Henry was the last player to make it onto the field. The sun gleamed bright against the clear blue, and heat waved across the tan dirt of the diamond. If the previous practices, not to mention Coach Taylor's rants, were any indication, Henry probably wouldn't make shortstop when the season opened. Most likely that would mean a position in the outfield. Maybe out in left field, like Old Man Charles use to play on the Rooks.
"Thanks for joining us!" Coach yelled. "Glad you decided to grace us with your presence."
Across the way, Jake and his white buddies looked over at Henry and cackled. Henry didn't care. What did it matter to him if he was the last one onto the field? He would show them. He would show them all.
"All right," Coach Taylor said. "In case you forgot, our first game is coming up this Saturday. Final practice! Assistant coaches are going to choose Red and Blue Teams. Make this scrimmage count. Come on. Get going!"
The two assistant coaches were Murphy and Hastings. Their names sounded like a law office. No fee unless we win. Murphy picked for the Red Team. Hastings for the Blue. They selected round robin, and as usual, Henry was the last man standing.
Henry drifted over to the Blue Team. Dale shot him a quick nod. Some of the other men gave Henry tight glances out of the corners of their eyes, but nobody said anything to him.
Thankfully, Jake and all his chums were on the Red Team. Playing against Jake and the other malicious Pioneers players reminded Henry of his days playing for the Rooks. How many times had he taken the abuses of other white teams while wearing the Rooks uniform?
"Okay boys!" Coach Taylor pointed at Jake's group. "Red Team bats first!"
Coach rounded up the Blue Team. He called out field assignments, and the players took off to their positions until Henry was the only one remaining. "Henry, you're at shortstop." He said it with a wink.
Henry stared at Coach, and then his face lit up with a smile. "Yes, sir."
Jogging into position between second and third, Henry felt his spirits rising for the first time this morning. He had another chance to show these guys just how good a shortstop he really was. He had a chance to prove himself to Coach Taylor again. He couldn't blow this opportunity.
Henry dropped into a ready position, hand and mitt pressed to his knees. Henry focused all his attention on Garrett Hayes as he stepped into the batter's box. On the mound, Dale wound up and threw a curve that landed dead-center in the catcher's glove without even a flinch. Strike!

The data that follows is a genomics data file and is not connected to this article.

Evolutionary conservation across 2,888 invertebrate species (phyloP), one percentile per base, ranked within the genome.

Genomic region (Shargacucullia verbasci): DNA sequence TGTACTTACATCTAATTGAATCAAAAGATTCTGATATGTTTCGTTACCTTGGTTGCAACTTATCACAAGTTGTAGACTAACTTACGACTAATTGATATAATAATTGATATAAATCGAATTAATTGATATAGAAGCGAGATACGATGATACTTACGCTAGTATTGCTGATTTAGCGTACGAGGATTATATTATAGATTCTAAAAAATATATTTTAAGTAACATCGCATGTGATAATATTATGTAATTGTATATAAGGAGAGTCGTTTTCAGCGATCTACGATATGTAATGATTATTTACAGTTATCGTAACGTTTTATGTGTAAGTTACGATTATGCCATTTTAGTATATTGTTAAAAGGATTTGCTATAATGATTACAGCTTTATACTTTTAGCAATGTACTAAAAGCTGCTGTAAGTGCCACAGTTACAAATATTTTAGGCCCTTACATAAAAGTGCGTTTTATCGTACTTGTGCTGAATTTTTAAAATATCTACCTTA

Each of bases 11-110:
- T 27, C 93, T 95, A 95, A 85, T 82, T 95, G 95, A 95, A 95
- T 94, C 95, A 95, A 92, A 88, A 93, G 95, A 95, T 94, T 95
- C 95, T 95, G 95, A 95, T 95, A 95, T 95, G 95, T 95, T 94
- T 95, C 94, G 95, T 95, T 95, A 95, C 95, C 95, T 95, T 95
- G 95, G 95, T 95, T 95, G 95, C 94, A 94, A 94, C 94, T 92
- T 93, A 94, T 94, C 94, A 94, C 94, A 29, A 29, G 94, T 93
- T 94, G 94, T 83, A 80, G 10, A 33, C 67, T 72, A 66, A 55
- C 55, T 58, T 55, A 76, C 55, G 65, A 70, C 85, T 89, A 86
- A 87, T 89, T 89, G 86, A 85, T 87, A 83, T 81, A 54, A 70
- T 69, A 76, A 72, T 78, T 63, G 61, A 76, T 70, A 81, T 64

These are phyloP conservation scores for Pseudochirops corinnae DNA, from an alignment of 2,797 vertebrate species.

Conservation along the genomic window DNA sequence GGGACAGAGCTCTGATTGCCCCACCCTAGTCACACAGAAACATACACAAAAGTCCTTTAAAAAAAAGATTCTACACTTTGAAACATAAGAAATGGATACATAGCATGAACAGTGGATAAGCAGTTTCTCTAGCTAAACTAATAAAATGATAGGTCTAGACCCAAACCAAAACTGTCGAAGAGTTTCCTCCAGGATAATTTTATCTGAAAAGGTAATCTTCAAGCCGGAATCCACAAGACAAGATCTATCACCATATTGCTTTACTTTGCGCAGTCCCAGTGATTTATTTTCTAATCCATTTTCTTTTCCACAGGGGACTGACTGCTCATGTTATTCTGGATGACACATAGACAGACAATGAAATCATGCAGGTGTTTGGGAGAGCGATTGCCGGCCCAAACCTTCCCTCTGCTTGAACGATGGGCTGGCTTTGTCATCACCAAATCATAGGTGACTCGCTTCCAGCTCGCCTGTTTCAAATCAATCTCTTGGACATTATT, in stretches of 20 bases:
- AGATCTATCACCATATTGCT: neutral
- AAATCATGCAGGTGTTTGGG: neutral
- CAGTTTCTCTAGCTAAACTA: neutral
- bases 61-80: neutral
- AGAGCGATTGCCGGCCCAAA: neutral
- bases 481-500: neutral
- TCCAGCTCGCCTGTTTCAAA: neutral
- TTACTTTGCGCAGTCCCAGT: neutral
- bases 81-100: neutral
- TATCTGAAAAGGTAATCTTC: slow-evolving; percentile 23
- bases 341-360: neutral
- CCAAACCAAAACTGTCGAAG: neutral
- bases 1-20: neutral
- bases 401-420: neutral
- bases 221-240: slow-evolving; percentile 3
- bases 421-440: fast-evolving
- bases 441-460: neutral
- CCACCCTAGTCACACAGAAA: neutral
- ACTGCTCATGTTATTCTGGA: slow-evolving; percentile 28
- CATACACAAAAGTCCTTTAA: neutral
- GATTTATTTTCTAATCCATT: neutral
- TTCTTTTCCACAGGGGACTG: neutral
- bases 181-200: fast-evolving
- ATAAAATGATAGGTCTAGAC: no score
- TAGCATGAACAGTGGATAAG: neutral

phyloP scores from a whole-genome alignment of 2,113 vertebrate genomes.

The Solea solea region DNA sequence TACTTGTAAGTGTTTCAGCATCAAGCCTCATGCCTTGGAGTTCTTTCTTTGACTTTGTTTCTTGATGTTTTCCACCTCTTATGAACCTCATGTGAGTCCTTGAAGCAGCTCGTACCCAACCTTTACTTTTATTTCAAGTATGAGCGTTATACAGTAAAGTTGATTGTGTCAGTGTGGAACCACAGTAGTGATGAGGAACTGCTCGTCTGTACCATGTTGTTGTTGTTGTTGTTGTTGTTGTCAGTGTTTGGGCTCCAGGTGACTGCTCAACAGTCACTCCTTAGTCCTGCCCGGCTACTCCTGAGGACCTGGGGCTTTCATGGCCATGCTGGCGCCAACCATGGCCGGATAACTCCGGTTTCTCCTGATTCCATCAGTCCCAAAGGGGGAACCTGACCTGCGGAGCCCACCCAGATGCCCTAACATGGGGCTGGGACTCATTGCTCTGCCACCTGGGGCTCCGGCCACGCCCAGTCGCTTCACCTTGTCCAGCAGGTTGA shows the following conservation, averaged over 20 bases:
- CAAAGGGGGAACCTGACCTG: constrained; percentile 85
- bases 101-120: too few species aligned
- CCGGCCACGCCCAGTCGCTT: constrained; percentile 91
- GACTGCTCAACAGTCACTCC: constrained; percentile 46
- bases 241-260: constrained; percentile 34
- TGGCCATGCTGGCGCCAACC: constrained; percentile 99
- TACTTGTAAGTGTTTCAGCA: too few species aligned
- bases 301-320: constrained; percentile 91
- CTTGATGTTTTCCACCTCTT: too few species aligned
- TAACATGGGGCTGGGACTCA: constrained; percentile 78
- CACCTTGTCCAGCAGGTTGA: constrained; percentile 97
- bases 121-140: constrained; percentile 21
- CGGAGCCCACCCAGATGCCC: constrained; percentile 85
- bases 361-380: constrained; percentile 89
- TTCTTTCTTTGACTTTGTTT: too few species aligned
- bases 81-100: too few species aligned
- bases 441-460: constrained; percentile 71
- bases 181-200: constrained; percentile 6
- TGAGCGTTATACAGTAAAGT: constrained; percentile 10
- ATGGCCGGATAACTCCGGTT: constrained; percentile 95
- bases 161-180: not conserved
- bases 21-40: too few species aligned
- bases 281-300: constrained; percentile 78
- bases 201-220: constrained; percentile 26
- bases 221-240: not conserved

It was the same story for three innings. Dale's pitching was as loose as a whip, lashing through the air and taking out batters one after another.
With each throw of the ball, Henry found himself growing more impressed with Dale's skills. He never appeared tense or nervous. On the mound, his face took on a new demeanor. It was nothing like the easy-going expression Henry had come to associate with Dale. No. On the mound, Dale Ritter was a warrior.
Dale struck out twelve batters before a ball was hit. It was Jake who cracked his bat into a fastball.
The ball streaked over the infield between Henry and the third base line. Henry flew into a full sprint, his feet barely grazing the ground. In one swift motion, he leaped up and snared the ball in a backhanded catch. His cleats touched the grass, and he spun to his teammates, holding the ball up.
"You're out!" Coach Taylor hollered.
Jake came to a stop, halfway to first base.
"Great play, Henry!" Coach Taylor shouted. Then he turned to the other players. "That's what I want to see from you knuckleheads. Each and every play. Just like that!"
Henry smiled, but the smile melted away when his gaze fell on Jake. The Cowboy's eyes looked like stones he could pluck out and throw across the field.
Jake sent a heated glare at Henry.
As if Henry had been the cause of all his problems.
As if Jake would find a way – someway, somehow – to make him pay.
They say if you declare a goal publicly, you're more likely to achieve it. So here goes.
This writing goal serves two important purposes:
1) I want to finish Draft 2 here on Wattpad as soon as possible.
2) I really want to get the entire story out to YOU, because you've stuck with this story and with me. I can't say enough times how much I really appreciate it. Without your reads and votes and comments, this story would have died a long time ago. Seriously!
So ... There are 68 written chapters remaining. Chapters 55 - 122. I think the number of chapters will end up being around 132. For example, I need to break up a few existing longer chapters and add some new ones. Also, a few minor characters may get some additional parts in the story.
So here's my goal:
Publish all 132 chapters here on Wattpad by January 31, 2019.
To put this in perspective, I need to publish at least 3 chapters (on average) each week, starting next week. It's a tall order, but I'm committed to it. I may not start out publishing 3 chapters a week, but I'm hoping to pick up momentum.
Over the past week, I've reviewed and made notes on Chapters 55 - 122. Most of the scenes are all planned out and just need some straightforward revisions. But there are several tricky scenes, like the baseball scenes that need to be fleshed out better and in a way that focuses on the characters (not on the baseball) and what the characters are going through ... physically and emotionally.
Lastly, for you writers, and for readers interested in this behind-the-scenes stuff, I'll posted periodic updates on my progress and challenges.
Well, that's all I got for now.
Until next week!
Your friendly neighborhood word-slinger
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Color (Completed)Historical Fiction
WATTYS SHORTLISTED! During World War I, a black baseball player gets a second chance to play ball on an all-white steel mill baseball team, an action that shocks and divides an entire town. Targeted by opponents, his own team, and mysterious vigilan...